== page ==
“We need to understand that reconciliation does not start with the sinner, or some cosmic cry that God responds to. We don’t have to ask God to accept the sinner—we don’t have to coax Him into it through pressure or praise. He is not reluctant to save. Reconciliation begins with God—it’s woven into His glorious nature.”
“We don’t sit in judgment of God’s judgment. The question is not, why did God send bears out of the woods to destroy a group of boys who yelled “bald head” at a prophet (2 Kings 2:23–24)? The question is not, why did the ground open up and swallow people whole for violating Old Testament law (Num. 16)? The question is not, why did God displace and destroy the idolatrous Canaanites? The question is not, why did God destroy the globe and preserve only Noah and his family? Those questions are easy to answer: the wages of sin—no matter how great or small the sin might seem to us—is always death (Rom. 6:23).”
“True reconciliation requires God’s forgiveness. The only way reconciliation can occur is if the offended party is willing to forgive and remove the barrier sin creates. The sinner cannot reconcile himself to God. Only the Lord can effect reconciliation by choosing not to count our trespasses against us.”
“We ought to cling to the vital doctrine of God’s sovereignty. But don’t ever let your view of sovereignty overwhelm or obscure the fact that sinners have a responsibility to respond to God—and we have a responsibility to beg them to do so. God accomplishes His reconciling work through—not in spite of—the obedience of faith from those He calls to be reconciled.”
There’s a new podcast on the block and Delighting Grace wants you to tune in. It features a couple pastors having a conversation about doctrine, faith and Christian life. Its’ called Pastor Discussion Podcast. It will hit the internet on January 16 and it will be awesome. So DG talked to Jon Hawkins about the podcast.
Delighting Grace: Hi Jon, please tell us what’s Pastor Discussion Podcast?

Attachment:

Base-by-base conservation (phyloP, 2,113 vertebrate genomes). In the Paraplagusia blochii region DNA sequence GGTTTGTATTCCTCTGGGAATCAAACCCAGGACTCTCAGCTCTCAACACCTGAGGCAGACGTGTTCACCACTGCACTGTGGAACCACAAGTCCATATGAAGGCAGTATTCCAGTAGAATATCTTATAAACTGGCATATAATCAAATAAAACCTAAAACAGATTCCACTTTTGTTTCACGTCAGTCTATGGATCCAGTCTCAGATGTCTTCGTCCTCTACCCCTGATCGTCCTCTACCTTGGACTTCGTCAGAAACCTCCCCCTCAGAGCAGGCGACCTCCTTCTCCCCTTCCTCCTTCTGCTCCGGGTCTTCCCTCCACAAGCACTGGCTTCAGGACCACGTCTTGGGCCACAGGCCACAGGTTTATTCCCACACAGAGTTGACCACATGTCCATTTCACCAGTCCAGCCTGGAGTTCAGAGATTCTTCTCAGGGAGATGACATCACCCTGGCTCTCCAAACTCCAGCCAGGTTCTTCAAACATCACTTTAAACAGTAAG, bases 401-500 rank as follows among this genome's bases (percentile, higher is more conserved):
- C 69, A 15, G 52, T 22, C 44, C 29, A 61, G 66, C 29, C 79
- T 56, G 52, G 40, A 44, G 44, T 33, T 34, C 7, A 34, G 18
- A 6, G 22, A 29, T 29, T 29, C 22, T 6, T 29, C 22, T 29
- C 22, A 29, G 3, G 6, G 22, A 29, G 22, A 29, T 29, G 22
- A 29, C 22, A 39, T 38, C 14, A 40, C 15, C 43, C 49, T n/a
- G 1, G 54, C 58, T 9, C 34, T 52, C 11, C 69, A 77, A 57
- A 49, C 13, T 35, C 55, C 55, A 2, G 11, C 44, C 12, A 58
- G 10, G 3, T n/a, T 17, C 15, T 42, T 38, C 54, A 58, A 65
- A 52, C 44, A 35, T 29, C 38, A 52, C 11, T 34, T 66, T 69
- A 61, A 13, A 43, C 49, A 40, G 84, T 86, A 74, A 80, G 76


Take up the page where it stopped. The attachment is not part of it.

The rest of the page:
Jon Hawkins: First, let me say thank you for reaching out and inviting us to share what God is doing with your readers. I really appreciate you including us in your blog.
Delighting Grace: It’s a pleasure helping you guys out.
Jon Hawkins: The Pastor Discussions Podcast is your weekly conversation about doctrine, faith and the Christian life with a couple of rural pastors. The idea is to invite the listener to join a weekly conversation about issues that they face and that are relevant to their lives. There are a lot of Christian podcasts out there and so we considered whether or not this was even something that was needed.
What we started noticing is that there are sermon podcasts, podcasts with one or two hosts talking with each other, podcasts that are simply interviews with famous people, and podcasts like Ask Pastor John where the pastor fields questions. We wanted to not only let the listeners drive the content through sending us topics for shows, but also include them in the show. We plan on regularly having listeners, fellow pastors, and church members on the show. The aim is a kind of podcast community where people feel like they are a part of the show and give them things to talk about with their friends and family so they can be more active in growing in their faith.